by Tim McMahan, Lazy-i.com
Yesterday the fine folks who organize the MAHA Music Festival added their final band to the line-up, Ames, Iowa act The Envy Corps. The band recorded their new album, It Culls You, with venerable local knob twirler A.J. Mogis, and the result is something that sounds like a Midwestern version of Radiohead. Corps frontman Luke Pettipoole couldn’t sound more like Thom Yorke if he tried. When I commented as such, Pettipoole responded with, “Yeah, we were going for kind of a latter-day Radiohead meets HUM via Talk Talk kinda sound, nice to hear it kinda came through.” It did, Luke, it did. I like Radiohead, and I like this record, though I don’t know if it’s actually been released yet.
On a certain level, The Envy Corps is a natural fit for MAHA, though they have (nearly) zero ability to attract any new bodies to the festival who haven’t already been attracted by Guided By Voices or the rest of the line-up. Most people haven’t heard of them, though they briefly were on Mercury imprint Vertigo Records a few years ago. You could argue that, considering their following and the number of times they’ve played in Omaha, they actually belong on the local stage rather than on the headliners’ stage. On another level, the announcement is sort of a white flag that MAHA gave up on landing a true emerging artist that’s had a modicum of CMJ/national attention. Maybe they ran out of money; more likely they ran out of time.
With the final addition of Envy Corps, MAHA becomes an all-male revue. There will be no women on stage Aug. 13. What this says about either MAHA or the state of the indie music industry is anyone’s guess. I know that MAHA reached out to a number of female-led performers, but had no luck landing them for this festival. However, I do find it hard to believe that they couldn’t find one single female performer for either the national or local stage. Red Sky isn’t immune to this subtle form of sexism. It’s also going to be a sausage party, without a one woman scheduled to cross the main stage during the six-day festival (though it does have women represented in two side-stage bands, the unknown Kids These Days and the Natalie Merchant-less 10,000 Maniacs).
The above problem underscores the importance of organizations like Omaha Girls Rock. If you haven’t been following OGR, here’s a quick overview of what they do and why they’re doing it. And now you can help. OGR has an immediate need for equipment and instruments for use at their July camp. That means you can finally find a use for that drum set that’s sitting down in your basement with all those clothes stacked on top of it. Or that big amp in your office that’s always in the way. ORG needs all of it, along with guitars, mics, cables, PA, keyboards, anything you’re willing to loan or donate. If you can help out, shoot a quick email to firstname.lastname@example.org and they’ll work with you to get that stuff off your hands.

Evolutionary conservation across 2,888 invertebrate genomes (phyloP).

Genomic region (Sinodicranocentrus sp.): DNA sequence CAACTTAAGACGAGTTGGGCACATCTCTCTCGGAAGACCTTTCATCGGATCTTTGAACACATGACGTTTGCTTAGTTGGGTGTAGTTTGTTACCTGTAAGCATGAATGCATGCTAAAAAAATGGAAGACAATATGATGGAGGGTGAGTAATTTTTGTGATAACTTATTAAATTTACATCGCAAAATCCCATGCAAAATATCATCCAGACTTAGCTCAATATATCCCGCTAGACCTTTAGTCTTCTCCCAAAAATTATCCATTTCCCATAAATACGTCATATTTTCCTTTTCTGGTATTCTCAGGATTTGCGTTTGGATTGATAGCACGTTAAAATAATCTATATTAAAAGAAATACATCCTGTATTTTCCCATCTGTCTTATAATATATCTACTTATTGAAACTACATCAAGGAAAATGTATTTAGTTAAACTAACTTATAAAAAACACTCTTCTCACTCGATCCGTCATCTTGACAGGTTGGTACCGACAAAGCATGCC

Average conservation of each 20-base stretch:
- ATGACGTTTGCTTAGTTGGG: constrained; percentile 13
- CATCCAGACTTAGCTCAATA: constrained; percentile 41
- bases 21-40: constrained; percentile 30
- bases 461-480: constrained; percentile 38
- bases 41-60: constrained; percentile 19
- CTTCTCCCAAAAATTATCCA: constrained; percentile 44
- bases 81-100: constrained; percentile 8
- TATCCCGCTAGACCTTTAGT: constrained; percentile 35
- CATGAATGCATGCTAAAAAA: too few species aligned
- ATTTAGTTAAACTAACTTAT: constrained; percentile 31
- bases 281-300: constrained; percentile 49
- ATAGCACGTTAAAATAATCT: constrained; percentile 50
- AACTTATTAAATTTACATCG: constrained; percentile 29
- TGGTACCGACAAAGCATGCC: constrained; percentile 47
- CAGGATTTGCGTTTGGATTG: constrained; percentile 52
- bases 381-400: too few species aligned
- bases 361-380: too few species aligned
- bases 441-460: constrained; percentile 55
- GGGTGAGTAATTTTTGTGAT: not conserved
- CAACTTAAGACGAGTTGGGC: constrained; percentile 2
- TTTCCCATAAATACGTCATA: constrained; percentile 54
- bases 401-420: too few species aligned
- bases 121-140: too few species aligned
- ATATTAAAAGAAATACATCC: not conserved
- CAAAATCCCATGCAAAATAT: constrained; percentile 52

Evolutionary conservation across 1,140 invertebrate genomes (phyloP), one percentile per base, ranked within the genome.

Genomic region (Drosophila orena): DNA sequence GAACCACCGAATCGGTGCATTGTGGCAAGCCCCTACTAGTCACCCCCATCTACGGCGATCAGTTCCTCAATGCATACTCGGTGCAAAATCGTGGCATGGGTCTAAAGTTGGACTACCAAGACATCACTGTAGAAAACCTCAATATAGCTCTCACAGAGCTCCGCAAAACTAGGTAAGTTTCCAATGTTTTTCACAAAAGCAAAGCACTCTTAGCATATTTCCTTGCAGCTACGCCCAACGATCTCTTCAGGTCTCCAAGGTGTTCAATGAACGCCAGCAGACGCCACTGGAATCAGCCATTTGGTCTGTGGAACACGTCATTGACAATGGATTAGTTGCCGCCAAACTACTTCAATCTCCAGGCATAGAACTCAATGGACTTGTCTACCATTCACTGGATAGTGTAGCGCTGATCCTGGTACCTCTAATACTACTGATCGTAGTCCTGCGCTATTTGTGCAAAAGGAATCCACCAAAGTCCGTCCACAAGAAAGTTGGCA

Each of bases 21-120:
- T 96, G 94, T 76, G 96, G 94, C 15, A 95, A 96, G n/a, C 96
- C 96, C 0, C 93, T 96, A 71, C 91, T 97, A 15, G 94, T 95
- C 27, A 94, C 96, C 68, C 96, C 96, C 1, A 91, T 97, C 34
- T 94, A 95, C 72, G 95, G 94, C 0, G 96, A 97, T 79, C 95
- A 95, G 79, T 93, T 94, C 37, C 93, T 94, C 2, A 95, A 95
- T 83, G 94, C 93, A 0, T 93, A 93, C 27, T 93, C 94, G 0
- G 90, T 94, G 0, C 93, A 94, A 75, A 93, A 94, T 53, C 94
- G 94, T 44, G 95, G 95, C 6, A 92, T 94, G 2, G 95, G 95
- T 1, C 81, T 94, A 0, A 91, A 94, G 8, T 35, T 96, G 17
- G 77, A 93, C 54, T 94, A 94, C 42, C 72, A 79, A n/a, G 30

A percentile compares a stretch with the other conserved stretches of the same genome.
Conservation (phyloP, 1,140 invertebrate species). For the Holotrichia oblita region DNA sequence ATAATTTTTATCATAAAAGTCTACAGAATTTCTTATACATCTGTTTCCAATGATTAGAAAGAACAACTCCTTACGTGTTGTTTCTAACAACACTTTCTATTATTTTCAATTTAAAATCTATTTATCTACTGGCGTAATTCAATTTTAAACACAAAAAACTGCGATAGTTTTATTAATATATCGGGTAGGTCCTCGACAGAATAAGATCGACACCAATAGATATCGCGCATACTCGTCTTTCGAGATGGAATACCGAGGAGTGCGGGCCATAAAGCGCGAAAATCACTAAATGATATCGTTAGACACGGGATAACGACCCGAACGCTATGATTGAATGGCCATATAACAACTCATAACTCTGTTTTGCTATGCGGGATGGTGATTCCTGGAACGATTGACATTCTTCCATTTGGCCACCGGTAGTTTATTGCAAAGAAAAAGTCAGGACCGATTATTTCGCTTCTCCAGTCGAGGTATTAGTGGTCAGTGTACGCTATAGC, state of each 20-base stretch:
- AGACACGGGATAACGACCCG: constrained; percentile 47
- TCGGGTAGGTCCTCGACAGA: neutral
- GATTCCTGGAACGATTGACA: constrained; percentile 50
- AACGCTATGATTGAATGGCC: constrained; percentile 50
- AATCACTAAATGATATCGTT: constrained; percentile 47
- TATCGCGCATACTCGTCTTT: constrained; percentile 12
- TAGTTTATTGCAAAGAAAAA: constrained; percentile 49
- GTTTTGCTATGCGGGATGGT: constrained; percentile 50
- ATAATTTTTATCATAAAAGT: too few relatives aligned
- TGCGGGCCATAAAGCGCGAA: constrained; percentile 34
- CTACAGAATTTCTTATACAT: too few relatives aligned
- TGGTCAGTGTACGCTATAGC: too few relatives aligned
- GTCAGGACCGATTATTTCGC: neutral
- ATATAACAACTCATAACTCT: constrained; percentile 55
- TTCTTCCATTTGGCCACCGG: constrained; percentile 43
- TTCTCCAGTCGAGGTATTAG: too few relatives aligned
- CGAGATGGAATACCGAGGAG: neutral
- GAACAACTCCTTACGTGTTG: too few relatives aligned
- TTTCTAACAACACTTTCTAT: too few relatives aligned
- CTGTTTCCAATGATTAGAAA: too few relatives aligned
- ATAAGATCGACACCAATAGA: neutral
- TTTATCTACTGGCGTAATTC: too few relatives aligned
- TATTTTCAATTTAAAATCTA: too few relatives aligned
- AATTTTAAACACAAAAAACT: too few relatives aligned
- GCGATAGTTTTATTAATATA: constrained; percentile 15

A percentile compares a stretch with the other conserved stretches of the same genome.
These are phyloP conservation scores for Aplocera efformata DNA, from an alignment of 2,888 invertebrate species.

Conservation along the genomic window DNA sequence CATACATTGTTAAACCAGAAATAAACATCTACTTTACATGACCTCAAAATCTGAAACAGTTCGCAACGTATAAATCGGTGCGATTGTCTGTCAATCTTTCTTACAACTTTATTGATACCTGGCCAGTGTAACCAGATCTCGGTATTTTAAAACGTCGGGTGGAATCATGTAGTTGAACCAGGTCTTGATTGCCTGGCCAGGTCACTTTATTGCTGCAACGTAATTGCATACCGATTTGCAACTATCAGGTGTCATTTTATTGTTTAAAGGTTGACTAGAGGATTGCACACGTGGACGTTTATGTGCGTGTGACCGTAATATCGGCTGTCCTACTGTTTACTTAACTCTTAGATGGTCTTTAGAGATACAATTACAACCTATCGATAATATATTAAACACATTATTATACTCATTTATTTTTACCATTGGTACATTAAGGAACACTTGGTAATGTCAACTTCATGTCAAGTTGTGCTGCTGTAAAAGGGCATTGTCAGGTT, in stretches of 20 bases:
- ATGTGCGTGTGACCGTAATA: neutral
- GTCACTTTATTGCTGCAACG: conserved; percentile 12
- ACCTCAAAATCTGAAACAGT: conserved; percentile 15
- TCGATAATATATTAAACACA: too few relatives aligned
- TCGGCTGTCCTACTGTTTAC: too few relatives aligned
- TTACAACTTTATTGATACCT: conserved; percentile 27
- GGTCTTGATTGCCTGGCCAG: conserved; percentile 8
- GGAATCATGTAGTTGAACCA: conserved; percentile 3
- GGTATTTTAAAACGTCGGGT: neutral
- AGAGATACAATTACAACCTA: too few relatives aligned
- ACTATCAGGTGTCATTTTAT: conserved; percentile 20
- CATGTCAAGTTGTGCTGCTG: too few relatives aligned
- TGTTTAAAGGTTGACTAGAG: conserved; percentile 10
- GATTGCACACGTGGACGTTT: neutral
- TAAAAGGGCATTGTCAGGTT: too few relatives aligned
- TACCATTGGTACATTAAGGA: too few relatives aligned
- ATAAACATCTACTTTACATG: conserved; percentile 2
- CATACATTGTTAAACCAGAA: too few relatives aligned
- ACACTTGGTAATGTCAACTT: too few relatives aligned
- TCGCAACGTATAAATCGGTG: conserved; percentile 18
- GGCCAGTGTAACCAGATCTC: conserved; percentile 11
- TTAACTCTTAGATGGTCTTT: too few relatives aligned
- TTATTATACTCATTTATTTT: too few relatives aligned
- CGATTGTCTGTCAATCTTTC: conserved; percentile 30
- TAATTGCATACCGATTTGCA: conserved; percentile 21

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The fine feathered friends at Slo-Fi Records (i.e., the illustrious Kyle Harvey) is keeping busy with more summer releases. This time it’s singer/songwriter South of Lincoln a.k.a. Maxwell Beardsley Holmquist, whose new Slo-Fi release is being celebrated tonight at The Barley Street Tavern with Down With The Ship, Seattle act Archeology and the man himself, Mr. Kyle Harvey. Show starts at 9, and will run you $5. Definitely go and pick up a copy of the CD.
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So where’s that review of last weekend’s Shanks shows? You’re just gonna have to sit on your hands until tomorrow (or Thursday)…
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Read Tim McMahan’s blog daily at Lazy-i.com — an online music magazine that includes feature interviews, reviews and news. The focus is on the national indie music scene with a special emphasis on the best original bands in the Omaha area. Copyright © 2011 Tim McMahan. All rights reserved.